Deputy Spokesman: Well, you’ll have seen what the Secretary-General and the High Commissioner for Human Rights among others have said about this. They’ve expressed their own anguish and frustration quite clearly. Yesterday, as you know, we put out two statements containing the Secretary-General’s views on this matter. Beyond that, we’ll see what success Mr. Djinnit has in terms of pushing forward with the sort of points that we’ve been making.
Question: Is there no duty on Allamah, the Islamic Allamah, to issue a statement in this regard especially from Mecca to say that what’s done, being done, has nothing to do with Islam and this really tarnishes Islam. This is another voice that may affect these people who are … claim to be Muslim, at least.
Deputy Spokesman: Well on such matters, our hope always is that all people of goodwill, everyone who has influence or potential influence among the various parties, can help to create a climate by which the matters can be resolved peacefully, and so we would do the same in this case. We hope that all people of goodwill can make their voices heard and create some sort of climate by which these girls can actually be freed from this hideous condition.
Question: Sure, I like to ask about Guinea-Bissau and then some press freedom questions, and I’ll ask them quickly but I’ll like to ask them to you. One is on Guinea-Bissau, can you confirm that Jose Ramos Horta is leaving… a published report said that he’s leaving to go work at ubrainTV based in Tokyo and quote, “he has been an adviser for ubrainTV for more than a year.” I wanted to know, is it permissible to be a fulltime SRSG and also be an adviser to a for-profit company? Was this cleared by the ethics office?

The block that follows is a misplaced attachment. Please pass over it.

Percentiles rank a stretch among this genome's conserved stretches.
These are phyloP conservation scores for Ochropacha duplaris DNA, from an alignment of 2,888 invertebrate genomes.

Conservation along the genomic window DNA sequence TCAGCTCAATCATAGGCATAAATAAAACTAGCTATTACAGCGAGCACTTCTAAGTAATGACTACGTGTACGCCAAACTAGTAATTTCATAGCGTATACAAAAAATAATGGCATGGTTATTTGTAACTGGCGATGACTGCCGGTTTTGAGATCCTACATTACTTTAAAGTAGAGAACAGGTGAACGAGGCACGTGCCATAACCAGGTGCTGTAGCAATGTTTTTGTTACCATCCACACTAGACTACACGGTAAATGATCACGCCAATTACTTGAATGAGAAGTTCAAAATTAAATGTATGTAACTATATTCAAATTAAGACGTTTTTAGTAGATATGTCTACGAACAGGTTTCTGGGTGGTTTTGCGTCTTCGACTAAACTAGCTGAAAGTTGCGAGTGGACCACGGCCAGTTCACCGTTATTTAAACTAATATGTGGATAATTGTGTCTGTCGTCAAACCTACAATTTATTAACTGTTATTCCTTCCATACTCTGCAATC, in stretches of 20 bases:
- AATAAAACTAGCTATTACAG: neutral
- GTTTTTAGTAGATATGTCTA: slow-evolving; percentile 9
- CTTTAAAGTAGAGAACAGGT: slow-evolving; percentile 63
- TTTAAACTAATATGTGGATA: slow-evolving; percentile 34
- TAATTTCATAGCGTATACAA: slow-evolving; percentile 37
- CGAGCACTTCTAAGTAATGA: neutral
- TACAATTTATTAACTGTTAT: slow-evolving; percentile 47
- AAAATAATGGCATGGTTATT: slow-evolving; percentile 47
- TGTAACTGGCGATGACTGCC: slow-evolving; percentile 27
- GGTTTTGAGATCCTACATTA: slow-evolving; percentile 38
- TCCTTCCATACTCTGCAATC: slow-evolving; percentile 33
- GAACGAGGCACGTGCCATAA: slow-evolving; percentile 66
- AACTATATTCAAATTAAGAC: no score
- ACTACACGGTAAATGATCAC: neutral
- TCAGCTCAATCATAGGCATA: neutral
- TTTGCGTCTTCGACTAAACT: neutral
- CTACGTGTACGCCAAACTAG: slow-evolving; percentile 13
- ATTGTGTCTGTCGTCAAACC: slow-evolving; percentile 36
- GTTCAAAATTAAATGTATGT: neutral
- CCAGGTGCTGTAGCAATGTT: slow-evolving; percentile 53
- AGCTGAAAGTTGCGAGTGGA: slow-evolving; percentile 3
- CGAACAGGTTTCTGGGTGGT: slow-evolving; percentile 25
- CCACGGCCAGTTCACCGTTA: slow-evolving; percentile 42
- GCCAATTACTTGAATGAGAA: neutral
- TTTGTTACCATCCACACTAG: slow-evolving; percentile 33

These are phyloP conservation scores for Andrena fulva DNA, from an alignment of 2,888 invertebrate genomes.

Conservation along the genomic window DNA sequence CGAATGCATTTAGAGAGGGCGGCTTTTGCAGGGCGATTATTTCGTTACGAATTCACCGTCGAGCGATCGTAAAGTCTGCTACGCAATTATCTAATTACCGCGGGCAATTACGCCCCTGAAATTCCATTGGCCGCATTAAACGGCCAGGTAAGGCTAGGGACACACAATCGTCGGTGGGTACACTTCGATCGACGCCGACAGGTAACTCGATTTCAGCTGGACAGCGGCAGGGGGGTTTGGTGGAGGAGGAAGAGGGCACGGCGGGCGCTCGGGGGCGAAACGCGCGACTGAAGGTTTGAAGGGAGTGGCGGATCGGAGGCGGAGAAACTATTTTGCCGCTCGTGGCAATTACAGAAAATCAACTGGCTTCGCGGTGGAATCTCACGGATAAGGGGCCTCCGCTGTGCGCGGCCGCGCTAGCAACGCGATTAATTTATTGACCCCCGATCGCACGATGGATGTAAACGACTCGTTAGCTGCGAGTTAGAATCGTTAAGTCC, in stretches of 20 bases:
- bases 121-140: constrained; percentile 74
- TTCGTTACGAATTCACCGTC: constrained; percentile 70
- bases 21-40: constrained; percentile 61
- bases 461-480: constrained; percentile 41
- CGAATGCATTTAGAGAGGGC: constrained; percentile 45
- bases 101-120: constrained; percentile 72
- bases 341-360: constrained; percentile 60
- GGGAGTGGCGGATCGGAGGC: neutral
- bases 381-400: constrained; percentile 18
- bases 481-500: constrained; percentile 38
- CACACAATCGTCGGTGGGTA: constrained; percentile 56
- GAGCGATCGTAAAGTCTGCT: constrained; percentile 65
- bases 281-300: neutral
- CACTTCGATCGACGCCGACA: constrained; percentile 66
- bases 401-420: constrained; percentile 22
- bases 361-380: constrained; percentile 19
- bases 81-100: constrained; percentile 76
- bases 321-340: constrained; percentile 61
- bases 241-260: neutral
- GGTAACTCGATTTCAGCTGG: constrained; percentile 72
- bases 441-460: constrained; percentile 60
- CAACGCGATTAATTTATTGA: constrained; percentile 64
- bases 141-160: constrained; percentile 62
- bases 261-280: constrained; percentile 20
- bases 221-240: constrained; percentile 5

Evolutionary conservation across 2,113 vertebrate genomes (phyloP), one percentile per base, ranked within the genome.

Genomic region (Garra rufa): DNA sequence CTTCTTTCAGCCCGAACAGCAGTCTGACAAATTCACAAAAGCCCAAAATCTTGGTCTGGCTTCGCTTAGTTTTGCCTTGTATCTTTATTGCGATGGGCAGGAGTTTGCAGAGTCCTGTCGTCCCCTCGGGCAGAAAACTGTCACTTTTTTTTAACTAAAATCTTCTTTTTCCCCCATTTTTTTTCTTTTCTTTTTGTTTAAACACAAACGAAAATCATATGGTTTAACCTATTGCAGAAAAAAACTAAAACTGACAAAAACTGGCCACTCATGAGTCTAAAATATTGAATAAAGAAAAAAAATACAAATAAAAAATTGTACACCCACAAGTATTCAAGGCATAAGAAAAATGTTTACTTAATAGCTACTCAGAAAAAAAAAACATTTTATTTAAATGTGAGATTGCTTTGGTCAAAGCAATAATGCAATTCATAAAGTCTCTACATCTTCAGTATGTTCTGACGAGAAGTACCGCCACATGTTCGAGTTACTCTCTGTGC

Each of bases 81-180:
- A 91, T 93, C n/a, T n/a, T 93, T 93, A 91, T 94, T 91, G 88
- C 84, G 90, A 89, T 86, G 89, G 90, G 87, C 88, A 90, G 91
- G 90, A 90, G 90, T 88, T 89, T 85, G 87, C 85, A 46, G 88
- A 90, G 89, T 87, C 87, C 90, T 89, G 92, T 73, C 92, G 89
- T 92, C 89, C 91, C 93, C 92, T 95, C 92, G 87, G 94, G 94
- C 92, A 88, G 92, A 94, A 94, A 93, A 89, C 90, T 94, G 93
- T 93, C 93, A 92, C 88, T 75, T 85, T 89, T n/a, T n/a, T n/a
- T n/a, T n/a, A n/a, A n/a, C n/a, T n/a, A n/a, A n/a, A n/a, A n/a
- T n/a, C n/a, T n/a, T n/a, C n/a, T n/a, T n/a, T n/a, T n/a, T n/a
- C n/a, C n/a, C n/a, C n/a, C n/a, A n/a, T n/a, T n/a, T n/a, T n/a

Deputy Spokesman: I don’t have any information about any other business that Mr. Ramos Horta may or may not have, so I don’t have any comment on that. Certainly, he continues with his work right now though.
Question: And on press freedom, can I ask these questions? Ok, I wanted to ask you… and see whether there’s a comment on any of these. One is, Yemen has deported a journalist named Adam Baron, who was described as one of the few foreign correspondents in the country, and I wanted to know if the Secretariat or Mr. Benomar has any comment on that?
Deputy Spokesman: I don’t have any comment on that at this stage, no.
Question: Myanmar has deported a journalist called Angus Watson for supposedly reporting on media freedom protest. Is Mr. Nambiar or the UN Secretariat have any comment on that?
Deputy Spokesman: Again, at this stage there’s no comment. We’d have to look at what the details of the case are.
Question: And Ethiopia has jailed and US based twitter has suspended the accounts of the so-called Zone9 bloggers that I asked here about a week ago. Since there’s a UN office in Addis, I’m wondering, are they aware of this arrest of journalists and now suspensions of their accounts or on what basis that would have been?